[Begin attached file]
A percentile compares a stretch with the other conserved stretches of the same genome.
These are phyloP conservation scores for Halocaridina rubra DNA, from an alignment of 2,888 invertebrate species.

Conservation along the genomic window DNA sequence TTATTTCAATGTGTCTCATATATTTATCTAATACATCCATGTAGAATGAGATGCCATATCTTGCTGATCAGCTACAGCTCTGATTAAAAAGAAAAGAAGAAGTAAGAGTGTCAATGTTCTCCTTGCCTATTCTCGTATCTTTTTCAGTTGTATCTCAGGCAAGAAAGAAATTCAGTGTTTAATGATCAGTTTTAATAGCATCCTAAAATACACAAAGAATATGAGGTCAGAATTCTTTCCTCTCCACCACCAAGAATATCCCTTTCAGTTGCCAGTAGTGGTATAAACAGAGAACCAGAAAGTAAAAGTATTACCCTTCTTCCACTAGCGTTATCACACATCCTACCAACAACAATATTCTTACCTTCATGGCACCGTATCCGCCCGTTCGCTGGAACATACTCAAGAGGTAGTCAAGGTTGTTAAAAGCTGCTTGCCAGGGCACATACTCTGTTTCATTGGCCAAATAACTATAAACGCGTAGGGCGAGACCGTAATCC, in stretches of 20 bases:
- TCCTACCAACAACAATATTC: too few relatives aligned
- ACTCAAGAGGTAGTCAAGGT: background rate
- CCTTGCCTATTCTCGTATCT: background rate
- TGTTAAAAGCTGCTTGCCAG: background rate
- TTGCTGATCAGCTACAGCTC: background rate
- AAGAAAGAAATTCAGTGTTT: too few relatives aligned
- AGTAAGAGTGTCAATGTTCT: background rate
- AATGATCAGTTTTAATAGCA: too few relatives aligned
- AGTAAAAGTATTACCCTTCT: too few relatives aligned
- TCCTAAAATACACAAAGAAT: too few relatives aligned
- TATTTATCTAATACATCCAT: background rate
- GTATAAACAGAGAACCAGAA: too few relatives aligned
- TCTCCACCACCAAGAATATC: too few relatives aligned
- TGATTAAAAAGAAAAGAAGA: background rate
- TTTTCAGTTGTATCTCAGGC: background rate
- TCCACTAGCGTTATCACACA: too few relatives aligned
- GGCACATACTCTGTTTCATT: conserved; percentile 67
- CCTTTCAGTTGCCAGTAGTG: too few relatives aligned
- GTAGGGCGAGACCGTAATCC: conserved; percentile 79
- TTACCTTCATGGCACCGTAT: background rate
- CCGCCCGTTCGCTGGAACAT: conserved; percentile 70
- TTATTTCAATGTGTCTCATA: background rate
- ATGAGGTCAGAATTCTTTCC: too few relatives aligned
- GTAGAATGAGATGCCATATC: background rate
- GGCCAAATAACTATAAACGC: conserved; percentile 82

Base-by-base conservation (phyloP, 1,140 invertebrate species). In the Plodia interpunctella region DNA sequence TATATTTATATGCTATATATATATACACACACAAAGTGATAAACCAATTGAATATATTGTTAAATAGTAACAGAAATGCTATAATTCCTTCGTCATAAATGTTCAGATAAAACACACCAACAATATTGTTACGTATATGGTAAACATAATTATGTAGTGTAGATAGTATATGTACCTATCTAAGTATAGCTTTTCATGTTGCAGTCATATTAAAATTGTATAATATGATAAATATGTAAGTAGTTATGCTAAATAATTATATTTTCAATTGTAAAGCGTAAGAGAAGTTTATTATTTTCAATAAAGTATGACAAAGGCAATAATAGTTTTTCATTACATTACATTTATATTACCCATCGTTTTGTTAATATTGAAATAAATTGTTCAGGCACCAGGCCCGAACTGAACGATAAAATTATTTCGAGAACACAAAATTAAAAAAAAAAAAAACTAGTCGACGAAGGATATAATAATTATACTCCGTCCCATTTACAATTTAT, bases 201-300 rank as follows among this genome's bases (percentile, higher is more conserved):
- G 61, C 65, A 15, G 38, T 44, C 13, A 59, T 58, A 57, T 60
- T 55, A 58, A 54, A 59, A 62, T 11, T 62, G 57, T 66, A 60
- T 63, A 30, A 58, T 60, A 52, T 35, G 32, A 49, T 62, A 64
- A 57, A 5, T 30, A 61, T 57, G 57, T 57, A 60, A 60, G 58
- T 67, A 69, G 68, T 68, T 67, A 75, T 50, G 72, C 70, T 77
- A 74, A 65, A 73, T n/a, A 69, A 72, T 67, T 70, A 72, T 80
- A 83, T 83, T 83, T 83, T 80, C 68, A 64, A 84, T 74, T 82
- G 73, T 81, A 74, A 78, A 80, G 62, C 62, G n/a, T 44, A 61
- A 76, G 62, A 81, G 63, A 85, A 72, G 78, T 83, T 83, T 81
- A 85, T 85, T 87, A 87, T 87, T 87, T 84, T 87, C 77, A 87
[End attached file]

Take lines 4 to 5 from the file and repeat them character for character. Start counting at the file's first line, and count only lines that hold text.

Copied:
- TCCTACCAACAACAATATTC: too few relatives aligned
- ACTCAAGAGGTAGTCAAGGT: background rate